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In this file photo taken on November 22, 2019, Sri Lanka's President Gotabaya Rajapaksa (right) and his Prime Minister brother Mahinda Rajapaksa, pose for a photograph after the ministerial swearing-in ceremony in Colombo. Image Credit: AFP

Colombo: Sri Lankan President Gotabaya Rajapaksa is becoming increasingly isolated after violent clashes this week left eight people dead, escalating a monthslong crisis over food and fuel shortages.

The president extended a nationwide curfew until Thursday morning, after government supporters on Monday initiated attacks on protesters who had camped out for weeks in downtown Colombo to call for his ouster. Rajapaksa opponents then attacked ruling-party lawmakers and burned some of their houses, prompting key family members to effectively go into hiding.

His brother Mahinda Rajapaksa quit as prime minister leading to the dissolution of the cabinet, leaving no government in place to negotiate with the International Monetary Fund and creditors on $8.6 billion of debt due this year. A deal is essential stabilize the nation’s finances and help the government provide essential goods to the island nation’s 22 million people.

Gotabaya Rajapaksa is refusing to step down, and the opposition has declined his offers of a unity government without constitutional change that would reduce the powers of the presidency.

“He needs to give the country a timeframe on what will happen,” Jehan Perera, executive director at the National Peace Council in Colombo, said of the president. “This is one way he can redeem himself as a statesman before things get worse.”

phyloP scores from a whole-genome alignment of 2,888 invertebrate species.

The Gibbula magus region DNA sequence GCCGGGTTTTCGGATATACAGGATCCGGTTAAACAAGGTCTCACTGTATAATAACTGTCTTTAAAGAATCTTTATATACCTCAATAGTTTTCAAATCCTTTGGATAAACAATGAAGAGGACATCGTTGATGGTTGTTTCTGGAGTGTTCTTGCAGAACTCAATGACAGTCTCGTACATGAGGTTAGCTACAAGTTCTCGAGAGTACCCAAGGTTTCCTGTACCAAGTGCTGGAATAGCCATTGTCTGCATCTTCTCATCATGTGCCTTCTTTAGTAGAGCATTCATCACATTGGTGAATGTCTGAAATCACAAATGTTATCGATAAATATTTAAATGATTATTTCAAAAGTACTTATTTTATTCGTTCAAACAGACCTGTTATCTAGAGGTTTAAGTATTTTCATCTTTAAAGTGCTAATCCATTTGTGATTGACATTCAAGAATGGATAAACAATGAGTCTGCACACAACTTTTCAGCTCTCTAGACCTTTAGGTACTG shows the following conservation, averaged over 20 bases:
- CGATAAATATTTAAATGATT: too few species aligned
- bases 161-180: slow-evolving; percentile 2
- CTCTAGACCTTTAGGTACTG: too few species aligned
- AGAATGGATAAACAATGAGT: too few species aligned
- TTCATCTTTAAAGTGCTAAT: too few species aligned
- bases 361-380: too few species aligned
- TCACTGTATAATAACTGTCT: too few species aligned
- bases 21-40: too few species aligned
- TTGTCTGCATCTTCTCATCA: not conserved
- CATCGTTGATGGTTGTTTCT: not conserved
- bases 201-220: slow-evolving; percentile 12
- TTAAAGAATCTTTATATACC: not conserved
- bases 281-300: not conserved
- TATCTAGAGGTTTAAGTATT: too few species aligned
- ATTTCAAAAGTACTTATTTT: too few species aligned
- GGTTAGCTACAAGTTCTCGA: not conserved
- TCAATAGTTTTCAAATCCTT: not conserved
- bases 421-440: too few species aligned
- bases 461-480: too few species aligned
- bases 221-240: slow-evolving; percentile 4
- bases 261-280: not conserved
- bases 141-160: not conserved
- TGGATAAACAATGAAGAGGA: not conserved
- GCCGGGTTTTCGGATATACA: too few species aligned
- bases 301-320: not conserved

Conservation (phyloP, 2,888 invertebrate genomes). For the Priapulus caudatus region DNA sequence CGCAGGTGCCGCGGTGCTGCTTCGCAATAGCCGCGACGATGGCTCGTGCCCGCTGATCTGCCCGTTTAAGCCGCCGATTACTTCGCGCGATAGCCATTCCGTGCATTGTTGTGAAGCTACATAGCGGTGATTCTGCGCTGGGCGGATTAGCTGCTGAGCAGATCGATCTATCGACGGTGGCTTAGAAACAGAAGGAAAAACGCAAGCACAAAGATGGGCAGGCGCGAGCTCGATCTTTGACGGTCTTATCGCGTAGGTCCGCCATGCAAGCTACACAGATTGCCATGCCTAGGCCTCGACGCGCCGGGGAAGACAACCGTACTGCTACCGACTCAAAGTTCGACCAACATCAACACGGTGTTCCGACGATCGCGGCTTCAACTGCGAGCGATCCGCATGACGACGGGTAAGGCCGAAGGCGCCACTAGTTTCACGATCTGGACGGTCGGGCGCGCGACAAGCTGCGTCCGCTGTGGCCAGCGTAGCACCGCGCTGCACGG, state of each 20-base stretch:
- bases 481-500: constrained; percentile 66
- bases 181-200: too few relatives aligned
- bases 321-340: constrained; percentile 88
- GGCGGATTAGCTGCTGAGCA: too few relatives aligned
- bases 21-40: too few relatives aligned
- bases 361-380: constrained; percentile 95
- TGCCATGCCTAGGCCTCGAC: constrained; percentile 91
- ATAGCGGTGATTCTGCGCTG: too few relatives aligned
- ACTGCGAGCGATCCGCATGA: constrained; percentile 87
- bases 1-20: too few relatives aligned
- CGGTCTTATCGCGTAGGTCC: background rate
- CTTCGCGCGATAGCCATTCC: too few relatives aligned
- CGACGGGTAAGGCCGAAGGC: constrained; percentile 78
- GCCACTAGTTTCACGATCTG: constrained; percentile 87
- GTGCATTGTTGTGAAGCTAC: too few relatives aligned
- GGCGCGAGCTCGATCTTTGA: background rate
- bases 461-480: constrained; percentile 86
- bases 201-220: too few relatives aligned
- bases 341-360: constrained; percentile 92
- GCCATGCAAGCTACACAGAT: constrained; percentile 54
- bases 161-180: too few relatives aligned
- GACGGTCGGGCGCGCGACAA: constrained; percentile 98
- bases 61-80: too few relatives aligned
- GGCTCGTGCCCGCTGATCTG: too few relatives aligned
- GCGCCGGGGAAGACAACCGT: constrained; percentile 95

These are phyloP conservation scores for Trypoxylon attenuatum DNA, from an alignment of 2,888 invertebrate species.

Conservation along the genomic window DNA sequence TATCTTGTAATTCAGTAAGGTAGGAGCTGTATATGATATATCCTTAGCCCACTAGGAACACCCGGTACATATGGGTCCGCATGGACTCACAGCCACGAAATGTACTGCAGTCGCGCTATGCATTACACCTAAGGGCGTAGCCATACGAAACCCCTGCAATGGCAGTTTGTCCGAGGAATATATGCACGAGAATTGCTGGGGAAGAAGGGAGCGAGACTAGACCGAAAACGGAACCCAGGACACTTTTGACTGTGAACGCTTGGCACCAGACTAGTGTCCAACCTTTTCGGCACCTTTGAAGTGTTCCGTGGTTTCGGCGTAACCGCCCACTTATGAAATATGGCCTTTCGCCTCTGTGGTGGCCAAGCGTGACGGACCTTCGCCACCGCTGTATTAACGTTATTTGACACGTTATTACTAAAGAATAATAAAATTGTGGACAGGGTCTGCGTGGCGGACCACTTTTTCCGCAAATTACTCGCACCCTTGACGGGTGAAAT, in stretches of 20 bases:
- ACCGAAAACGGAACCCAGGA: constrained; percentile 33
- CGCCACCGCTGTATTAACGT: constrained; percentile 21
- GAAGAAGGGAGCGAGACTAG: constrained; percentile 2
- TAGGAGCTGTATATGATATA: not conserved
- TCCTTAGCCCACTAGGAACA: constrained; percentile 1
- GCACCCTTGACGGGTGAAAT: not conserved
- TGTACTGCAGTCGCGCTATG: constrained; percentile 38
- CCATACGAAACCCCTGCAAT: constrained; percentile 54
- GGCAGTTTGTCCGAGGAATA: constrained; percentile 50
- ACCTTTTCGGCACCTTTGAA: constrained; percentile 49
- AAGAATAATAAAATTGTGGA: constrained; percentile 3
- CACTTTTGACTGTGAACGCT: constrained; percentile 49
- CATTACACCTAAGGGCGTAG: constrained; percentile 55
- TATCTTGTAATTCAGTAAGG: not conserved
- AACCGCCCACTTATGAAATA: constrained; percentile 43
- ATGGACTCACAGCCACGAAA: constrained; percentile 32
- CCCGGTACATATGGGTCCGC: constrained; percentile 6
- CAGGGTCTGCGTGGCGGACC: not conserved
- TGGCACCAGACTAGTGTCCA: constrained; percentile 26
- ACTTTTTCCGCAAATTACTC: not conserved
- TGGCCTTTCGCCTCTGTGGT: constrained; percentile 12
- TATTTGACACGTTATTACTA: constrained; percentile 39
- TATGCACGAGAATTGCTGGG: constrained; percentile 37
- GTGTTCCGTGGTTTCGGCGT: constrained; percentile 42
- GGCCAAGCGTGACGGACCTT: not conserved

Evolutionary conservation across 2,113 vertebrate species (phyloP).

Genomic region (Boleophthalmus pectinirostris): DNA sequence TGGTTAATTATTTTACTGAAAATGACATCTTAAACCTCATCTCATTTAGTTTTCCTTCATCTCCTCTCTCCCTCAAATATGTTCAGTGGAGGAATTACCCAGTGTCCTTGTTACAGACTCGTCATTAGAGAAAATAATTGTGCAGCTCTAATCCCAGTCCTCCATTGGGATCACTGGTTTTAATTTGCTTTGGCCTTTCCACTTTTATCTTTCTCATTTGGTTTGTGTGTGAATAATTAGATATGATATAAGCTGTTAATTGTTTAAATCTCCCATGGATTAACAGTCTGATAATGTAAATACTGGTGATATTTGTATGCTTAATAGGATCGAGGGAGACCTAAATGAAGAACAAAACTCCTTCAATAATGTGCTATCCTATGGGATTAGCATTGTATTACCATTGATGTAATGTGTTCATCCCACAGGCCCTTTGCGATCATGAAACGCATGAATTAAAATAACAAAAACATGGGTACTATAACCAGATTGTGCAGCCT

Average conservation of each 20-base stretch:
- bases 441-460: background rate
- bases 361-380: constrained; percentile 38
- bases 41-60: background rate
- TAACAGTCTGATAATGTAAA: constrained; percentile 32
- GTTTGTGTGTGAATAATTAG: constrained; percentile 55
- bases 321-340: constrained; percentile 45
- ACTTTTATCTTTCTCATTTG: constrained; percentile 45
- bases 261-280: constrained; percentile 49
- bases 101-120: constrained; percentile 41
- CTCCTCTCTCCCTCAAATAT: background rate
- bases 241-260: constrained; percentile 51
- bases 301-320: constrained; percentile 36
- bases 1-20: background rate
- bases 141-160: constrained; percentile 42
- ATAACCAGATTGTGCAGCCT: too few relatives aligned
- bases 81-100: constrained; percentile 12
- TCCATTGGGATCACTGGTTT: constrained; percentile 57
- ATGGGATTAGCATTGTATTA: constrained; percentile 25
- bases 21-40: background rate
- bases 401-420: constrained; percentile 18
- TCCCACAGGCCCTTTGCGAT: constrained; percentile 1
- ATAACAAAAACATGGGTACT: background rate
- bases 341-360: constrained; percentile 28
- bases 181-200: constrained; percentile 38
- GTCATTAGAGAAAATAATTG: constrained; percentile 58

Here’s what could happen next:

1. President is impeached

Under Sri Lanka’s constitution, removing a president is difficult and time consuming. First a resolution must be passed by two-thirds of parliament explaining why a president is unfit for office, then it must be investigated by the Supreme Court, and then if judges agree with the findings lawmakers need to vote again.

Officials in the ruling Sri Lanka People’s Front party say they still command a majority in parliament, and last week they proved they had the numbers in a vote for a new deputy speaker. It’s unclear if the violence, which led to attacks on the houses of more than two dozen lawmakers and former ministers linked to the Rajapaksas, and the death of a ruling party lawmaker, changed that equation at all.

2. President forms unity government with opposition

Now that his brother is gone as prime minister, Gotabaya Rajapaksa has made another overture to the opposition to form an all-party government. The main opposition parties have consistently rejected his offer, as the president would still retain large powers.

The influential Buddhist clergy and the Bar Council of Sri Lanka proposed an interim government that would run the country for 18 months while lawmakers draw up constitutional amendments to curb presidential powers. But any government that doesn’t have broad-based support is likely to be unstable.

3. President dissolves parliament, holds fresh elections

The constitution doesn’t allow the president to dissolve parliament until midway through its five-year term, which isn’t until February 2023. But it does allow the parliament to request a dissolution before then by passing a resolution.